Pearson Cycles describes the All Mod Cons as an ‘all-road gravel bike’ and I successfully racked up numerous super-enjoyable testing miles on it, including 17-mile commutes, unsurfaced canal towpath jaunts and a ride along the top of Wiltshire‘s ancient Ridgeway.
The All Mod Cons has a well-finished, triple-butted aluminium frame and a carbon fork with tapered aluminium steerer.
The cabling is internally routed, and the two-tone grey and two-tone green design is well integrated and attractive.
My Shimano 105-equipped model came with an FSA 50/34 Gossamer compact chainset, 11-32 cassette and 36mm tyres, and there’s room for 46mm rubber for off-road rambles.
Its versatility is maximised by a full raft of mudguard and rack fittings, allowing you to use the All Mod Cons for old-school touring and its whippersnapper offspring, bikepacking.
You could go for lower gears for more challenging off-road conditions; combine an FSA 46/30 chainset with an 11-34 cassette and the bottom gear drops down to a wall-climbing 23in with a big enough top gear for 99 percent of rides.
The All Mod Cons is also available for £1,400 / $1,864 with Shimano 105 and TRP Spyre mechanical disc brakes, though I think Shimano’s absolutely impeccable hydraulic braking is worth the extra money.
Fulcrum’s Racing 7 DB wheels aren’t that light, but I’ve found them to be tough and durable all-rounders, and their 2-Way Fit Ready design will also let you convert to riding tubeless, though, oddly, Fulcrum allows only Schwalbe’s tyres.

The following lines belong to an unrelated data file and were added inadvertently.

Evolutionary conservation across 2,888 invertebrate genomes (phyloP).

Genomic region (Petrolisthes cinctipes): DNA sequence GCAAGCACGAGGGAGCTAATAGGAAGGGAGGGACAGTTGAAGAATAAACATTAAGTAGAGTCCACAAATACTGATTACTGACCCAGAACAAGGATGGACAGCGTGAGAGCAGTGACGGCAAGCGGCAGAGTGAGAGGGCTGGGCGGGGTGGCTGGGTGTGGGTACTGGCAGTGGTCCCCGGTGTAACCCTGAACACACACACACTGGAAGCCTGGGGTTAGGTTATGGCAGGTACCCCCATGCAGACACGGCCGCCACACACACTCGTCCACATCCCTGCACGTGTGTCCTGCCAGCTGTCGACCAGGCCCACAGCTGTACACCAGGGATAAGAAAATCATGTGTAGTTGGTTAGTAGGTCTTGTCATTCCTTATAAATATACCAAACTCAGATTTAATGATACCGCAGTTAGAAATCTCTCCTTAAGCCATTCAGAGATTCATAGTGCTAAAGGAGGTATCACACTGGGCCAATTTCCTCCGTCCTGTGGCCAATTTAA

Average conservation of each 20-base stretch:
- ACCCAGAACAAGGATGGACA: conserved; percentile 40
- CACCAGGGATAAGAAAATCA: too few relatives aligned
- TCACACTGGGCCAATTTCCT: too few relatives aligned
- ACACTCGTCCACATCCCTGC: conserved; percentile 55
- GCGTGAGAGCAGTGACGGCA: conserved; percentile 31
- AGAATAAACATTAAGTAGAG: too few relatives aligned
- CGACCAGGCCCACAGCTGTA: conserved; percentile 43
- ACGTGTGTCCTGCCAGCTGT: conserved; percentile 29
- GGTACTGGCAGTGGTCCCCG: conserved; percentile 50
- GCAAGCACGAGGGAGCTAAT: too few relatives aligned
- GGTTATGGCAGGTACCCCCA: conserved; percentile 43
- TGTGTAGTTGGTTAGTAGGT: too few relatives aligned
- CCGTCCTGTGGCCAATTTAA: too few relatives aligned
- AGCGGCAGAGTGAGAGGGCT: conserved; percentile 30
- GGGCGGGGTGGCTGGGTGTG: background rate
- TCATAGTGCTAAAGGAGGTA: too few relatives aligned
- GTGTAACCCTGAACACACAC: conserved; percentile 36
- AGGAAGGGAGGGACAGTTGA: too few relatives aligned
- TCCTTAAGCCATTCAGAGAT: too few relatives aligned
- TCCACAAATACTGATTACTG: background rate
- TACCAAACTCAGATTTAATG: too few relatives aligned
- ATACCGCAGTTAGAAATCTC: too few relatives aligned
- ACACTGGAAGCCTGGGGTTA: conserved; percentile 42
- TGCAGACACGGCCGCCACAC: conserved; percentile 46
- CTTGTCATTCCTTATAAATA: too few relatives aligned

The slightly upright ride position was perfect for my long commute and just as good on a muddy gravel towpath, where Clément’s excellent knobbly-with-lugged-shoulders X’Plor MSO tyres offered great grip and comfort.
They will lose you a little speed on tarmac, though. If you’re mainly riding on road you could go for skinnier 25mm tyres, which would give you an excellent year-round training or fast commuting setup.
Control is excellent, too, with little flex from the frame, and precision from the tapered steerer and front and rear thru-axles; the short stem on my model kept the handling sharp too.
It climbs comfortably and confidently if not super-swiftly in this chunky-tyred guise, but descends very decently indeed, especially on slightly sketchier surfaces.
One bonus of buying from an independent such as Pearson is the degree of customisation you get. The price includes a Pearson precision bike fit and Shimano clipless pedals, but even the standard service will measure you for different handlebar widths, crank lengths, gear ratios and the like, discussing your needs on a one-to-one basis and speccing accordingly.
You might think that a smaller-scale operation such as Pearson can’t compete on value, but this price compares reasonably with similarly equipped bikes, especially when you consider the service.
The All Mod Cons is great fun, well-considered and fantastically versatile, and it will cover a range of rides for a lot of different riders.
Pearson All Mod Cons geometry (S)
- Seat angle: 73.5 degrees
- Head angle: 73 degrees
- Chainstay: 41.5cm
- Seat tube: 51cm
- Top tube: 54.5cm
- Head tube: 14.5cm
- Wheelbase: 977mm
|Available sizes||XS, S, M, L, XL|
|Brakes||Shimano 105 hydraulic discs|
|Cranks||FSA Gossamer 50/34|
|Fork||Carbon blades, tapered alloy steerer|
|Rear derailleur||Shimano 105|
|Tyres||36mm Clément X’Plor MSO|
|Wheels||Fulcrum Racing 7 disc|